What does the electric vehicle revolution mean for Latin American refiners?

Developed economies lead the charge for electric vehicles, but the impact will be felt around the world

1 minute read

The energy transition is a major shift in how the world’s population consumes energy and natural resources. It’s driven by society’s push towards a more sustainable future and facilitated by rapid technological advancement.

The electrification of transport is just one aspect of the energy transition, and will have far-reaching consequences. The dynamics of change will be different in different parts of the world.

Here’s what it could mean for Latin America, and the strategic questions it might pose for refiners.

Demand for transportation fuels will soon reach its peak

Around the world, the energy mix is changing. And while change does still need to gather pace, progress is being made to reduce the reliance on fossil fuels.

Transportation fuels currently represent ~60% of global oil demand, and new technologies are already making strides in developed economies, reducing or even halting demand growth. This has been possible thanks to higher efficiencies in traditional passenger vehicles (including hybrids) and the increasing penetration of electric vehicles (EVs).

Subsidies have played a big role in the promotion and development of these new technologies. At the same time, costs continue to fall. We now expect EVs to be competitive with standard internal combustion engine (ICE) cars by the end of the 2020s.

As EVs become more competitive, their penetration will rapidly increase, reaching 70% to 80% of new light vehicle sales in Europe and the US by 2040. Developing economies, including Latin America, are expected to lag as infrastructure limitations delay widespread adoption.

As these trends continue, growth in global demand for transportation fuels will continue to decline, peaking in 2031 at ~68 MMbpd.

What does this mean for Latin America?

In Latin America, there are unique dynamics in play.

Car penetration has been comparatively low, currently around 130 vehicles/’000 capita, compared to ~750 in the US and ~ 475 in Europe. But we are expecting rapid growth, driven by economic development, to increase penetration to ~190 vehicles/’000 capita by 2040.

Growth in car parc will not result in a proportionate growth in demand for transportation fuels. This disparity is due to increasing fuel efficiencies in ICE vehicles and increased adoption of EVs – albeit the latter at a lower level in Latin America as compared developed markets.

For EVs to become mainstream in this region, new grid and charging station infrastructure must be developed. This will take time, and we expect it to limit sales and penetration of EVs to big cities.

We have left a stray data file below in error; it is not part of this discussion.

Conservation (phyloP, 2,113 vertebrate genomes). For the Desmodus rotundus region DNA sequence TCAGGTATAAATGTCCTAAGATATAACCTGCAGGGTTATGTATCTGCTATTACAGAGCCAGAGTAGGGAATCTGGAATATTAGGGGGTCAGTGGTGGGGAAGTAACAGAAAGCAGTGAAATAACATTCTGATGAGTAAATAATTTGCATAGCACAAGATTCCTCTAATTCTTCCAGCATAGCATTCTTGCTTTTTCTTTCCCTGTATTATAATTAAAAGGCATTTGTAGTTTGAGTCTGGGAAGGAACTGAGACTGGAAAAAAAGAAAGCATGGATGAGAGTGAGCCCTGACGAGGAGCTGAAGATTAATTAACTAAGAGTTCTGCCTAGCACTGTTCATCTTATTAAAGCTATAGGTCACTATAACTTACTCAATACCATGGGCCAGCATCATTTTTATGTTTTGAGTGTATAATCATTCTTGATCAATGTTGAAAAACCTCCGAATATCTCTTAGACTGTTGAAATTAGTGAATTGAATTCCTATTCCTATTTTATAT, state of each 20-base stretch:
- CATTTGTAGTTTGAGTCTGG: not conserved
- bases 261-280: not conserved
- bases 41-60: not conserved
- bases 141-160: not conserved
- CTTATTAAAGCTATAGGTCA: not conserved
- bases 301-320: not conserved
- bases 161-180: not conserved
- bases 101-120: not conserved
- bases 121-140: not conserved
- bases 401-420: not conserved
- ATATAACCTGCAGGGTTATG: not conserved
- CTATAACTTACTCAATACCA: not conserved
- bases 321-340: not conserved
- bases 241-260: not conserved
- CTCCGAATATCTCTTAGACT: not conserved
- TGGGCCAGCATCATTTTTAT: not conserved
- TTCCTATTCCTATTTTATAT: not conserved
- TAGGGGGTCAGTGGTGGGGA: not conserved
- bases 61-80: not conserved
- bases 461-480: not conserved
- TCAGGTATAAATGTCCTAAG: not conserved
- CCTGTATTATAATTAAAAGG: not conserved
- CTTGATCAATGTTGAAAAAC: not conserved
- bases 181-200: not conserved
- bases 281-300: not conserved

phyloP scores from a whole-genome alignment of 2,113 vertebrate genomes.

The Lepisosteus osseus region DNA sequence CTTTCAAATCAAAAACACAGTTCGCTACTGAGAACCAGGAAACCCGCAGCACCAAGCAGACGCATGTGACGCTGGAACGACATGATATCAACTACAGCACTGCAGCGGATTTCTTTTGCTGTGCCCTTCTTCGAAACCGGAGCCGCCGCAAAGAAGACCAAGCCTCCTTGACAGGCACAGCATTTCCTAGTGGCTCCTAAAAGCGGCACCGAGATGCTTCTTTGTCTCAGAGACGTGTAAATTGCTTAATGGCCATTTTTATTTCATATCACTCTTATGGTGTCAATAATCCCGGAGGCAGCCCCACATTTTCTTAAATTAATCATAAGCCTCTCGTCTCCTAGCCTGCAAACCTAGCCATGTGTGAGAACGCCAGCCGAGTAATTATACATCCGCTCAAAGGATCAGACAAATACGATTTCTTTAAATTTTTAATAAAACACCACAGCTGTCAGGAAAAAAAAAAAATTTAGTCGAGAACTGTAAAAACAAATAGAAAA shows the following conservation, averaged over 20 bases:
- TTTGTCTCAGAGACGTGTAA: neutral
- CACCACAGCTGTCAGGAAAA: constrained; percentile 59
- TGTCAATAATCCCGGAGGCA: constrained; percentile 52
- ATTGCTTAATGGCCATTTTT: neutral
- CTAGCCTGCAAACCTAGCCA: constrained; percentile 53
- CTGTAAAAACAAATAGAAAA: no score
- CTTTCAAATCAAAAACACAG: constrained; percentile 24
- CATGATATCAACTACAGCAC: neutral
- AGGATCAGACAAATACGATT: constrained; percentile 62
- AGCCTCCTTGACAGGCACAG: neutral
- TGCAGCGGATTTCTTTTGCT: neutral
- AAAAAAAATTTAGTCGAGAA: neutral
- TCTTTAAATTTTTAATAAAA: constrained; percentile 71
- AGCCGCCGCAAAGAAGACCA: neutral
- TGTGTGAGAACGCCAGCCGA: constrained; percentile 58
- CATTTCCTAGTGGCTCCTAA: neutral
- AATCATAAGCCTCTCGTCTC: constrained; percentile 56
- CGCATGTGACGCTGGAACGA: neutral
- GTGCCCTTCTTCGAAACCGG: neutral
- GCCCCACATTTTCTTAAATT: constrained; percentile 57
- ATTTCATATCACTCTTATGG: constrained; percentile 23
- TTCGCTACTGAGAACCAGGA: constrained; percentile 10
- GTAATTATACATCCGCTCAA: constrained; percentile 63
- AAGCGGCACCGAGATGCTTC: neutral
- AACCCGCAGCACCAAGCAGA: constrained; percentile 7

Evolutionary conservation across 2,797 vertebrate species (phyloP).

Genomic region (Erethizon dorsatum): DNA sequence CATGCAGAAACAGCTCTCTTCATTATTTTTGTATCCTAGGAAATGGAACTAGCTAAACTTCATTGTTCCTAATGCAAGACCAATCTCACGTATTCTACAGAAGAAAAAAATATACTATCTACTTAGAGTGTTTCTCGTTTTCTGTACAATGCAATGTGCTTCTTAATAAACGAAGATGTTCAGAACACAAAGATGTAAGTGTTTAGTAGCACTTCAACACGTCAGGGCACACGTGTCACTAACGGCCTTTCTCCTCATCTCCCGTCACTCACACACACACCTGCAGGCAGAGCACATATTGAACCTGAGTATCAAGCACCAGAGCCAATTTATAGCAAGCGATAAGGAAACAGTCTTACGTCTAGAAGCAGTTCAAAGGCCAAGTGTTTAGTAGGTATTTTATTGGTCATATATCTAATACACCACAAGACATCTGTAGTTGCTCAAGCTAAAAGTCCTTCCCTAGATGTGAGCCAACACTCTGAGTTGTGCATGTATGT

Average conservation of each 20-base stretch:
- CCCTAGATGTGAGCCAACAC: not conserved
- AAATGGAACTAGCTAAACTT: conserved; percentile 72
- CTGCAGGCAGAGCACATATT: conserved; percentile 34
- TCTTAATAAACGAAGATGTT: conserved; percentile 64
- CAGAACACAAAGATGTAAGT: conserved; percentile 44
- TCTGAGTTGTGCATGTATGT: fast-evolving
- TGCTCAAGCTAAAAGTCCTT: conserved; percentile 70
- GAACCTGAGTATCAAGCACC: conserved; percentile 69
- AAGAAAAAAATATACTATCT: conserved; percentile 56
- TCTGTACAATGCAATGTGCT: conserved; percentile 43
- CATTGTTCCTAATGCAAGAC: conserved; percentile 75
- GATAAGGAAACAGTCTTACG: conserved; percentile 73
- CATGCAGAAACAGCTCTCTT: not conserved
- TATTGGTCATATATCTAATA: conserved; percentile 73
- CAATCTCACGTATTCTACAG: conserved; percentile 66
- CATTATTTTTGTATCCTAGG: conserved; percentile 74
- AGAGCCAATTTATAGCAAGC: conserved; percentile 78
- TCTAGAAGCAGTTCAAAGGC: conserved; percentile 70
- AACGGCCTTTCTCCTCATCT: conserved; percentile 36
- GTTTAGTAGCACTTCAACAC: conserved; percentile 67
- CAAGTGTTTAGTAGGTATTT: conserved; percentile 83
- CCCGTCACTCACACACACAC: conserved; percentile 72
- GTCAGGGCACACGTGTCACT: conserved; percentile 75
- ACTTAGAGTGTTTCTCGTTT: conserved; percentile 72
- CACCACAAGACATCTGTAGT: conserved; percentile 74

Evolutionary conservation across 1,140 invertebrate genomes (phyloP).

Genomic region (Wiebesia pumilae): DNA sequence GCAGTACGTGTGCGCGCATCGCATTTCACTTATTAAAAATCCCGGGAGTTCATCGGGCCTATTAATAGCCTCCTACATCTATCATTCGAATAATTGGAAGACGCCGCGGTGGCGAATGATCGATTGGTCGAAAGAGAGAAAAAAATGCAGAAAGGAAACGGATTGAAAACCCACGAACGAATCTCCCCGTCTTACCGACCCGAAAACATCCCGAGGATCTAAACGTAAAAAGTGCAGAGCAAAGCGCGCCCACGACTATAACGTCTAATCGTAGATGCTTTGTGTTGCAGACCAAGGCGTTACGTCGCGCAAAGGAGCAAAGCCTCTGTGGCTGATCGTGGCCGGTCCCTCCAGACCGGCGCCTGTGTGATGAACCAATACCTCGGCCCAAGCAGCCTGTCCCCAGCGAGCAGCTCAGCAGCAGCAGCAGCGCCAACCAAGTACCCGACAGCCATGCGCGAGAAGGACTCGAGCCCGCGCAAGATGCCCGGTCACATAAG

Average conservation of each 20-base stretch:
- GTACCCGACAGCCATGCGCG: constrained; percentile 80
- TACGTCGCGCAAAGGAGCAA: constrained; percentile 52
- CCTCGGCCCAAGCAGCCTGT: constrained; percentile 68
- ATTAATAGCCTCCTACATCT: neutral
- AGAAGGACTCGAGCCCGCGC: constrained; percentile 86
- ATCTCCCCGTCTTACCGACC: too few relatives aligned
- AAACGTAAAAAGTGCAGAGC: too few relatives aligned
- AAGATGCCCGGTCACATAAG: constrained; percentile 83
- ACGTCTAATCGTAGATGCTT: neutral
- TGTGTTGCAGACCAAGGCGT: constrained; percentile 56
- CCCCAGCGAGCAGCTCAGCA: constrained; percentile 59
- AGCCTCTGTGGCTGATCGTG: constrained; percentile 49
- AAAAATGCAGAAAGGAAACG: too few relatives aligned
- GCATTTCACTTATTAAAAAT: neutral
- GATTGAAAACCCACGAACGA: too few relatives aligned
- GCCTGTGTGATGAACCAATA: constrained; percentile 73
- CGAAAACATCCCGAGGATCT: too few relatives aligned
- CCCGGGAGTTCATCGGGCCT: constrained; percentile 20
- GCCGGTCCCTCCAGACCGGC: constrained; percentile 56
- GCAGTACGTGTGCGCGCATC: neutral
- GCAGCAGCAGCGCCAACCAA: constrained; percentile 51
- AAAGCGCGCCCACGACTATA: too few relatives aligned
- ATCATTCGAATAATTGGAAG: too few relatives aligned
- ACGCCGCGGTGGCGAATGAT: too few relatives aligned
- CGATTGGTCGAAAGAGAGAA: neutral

At the same time, regulatory changes could have an impact in Latin America as the world moves towards a lower carbon future. Not only incentives could accelerate EV penetration, but product spec regulations on higher content of biofuels could effectively reduce the demand for refinery fuels.

Supply-side dynamics are changing

The supply side of the equation raises plenty of questions for Latin America. Its own market dynamics need to balance out with those of the markets it interacts with, mainly the Atlantic basin.

Some of the dynamics we expect to play out in the coming years include:

  • Latin America is already short of transportation fuels by ~1.5 MMbpd. This equates to around a third of the demand. And as demand grows we expect this imbalance to increase to ~2 MMbpd by 2040.
  • The Atlantic basin will move from being gasoline short to an excess, mainly driven by the evolving car fleet in the US and declining demand in Europe.
  • Heavy transport vehicles will be less affected by these changes. While efficiencies will affect demand in both North America and Europe, the distillate market seems to be a safe haven for refiners in the Atlantic basin in the mid to long term.

What does this mean for Latin American refiners?

Refiners need to adapt to a changing market and find answers to critical questions that should drive their strategies for the coming years.

  • Is demand decline primarily a Northern Hemisphere problem, that will only impact Latin America in the very long term (beyond 2040)?
  • Should Latin American refiners expect to operate at high utilisation under this scenario? Or even build new refineries?
  • What would be the optimal product portfolio for a refiner in Latin America, given the changes in market balances and product demand?
  • Are there any opportunities Latin American refiners could capture in this new environment?

We'll be discussing these topics and more at Latin America's Refining & Petrochemical Conference (LARTC) in Cartagena on 2 October, 2019.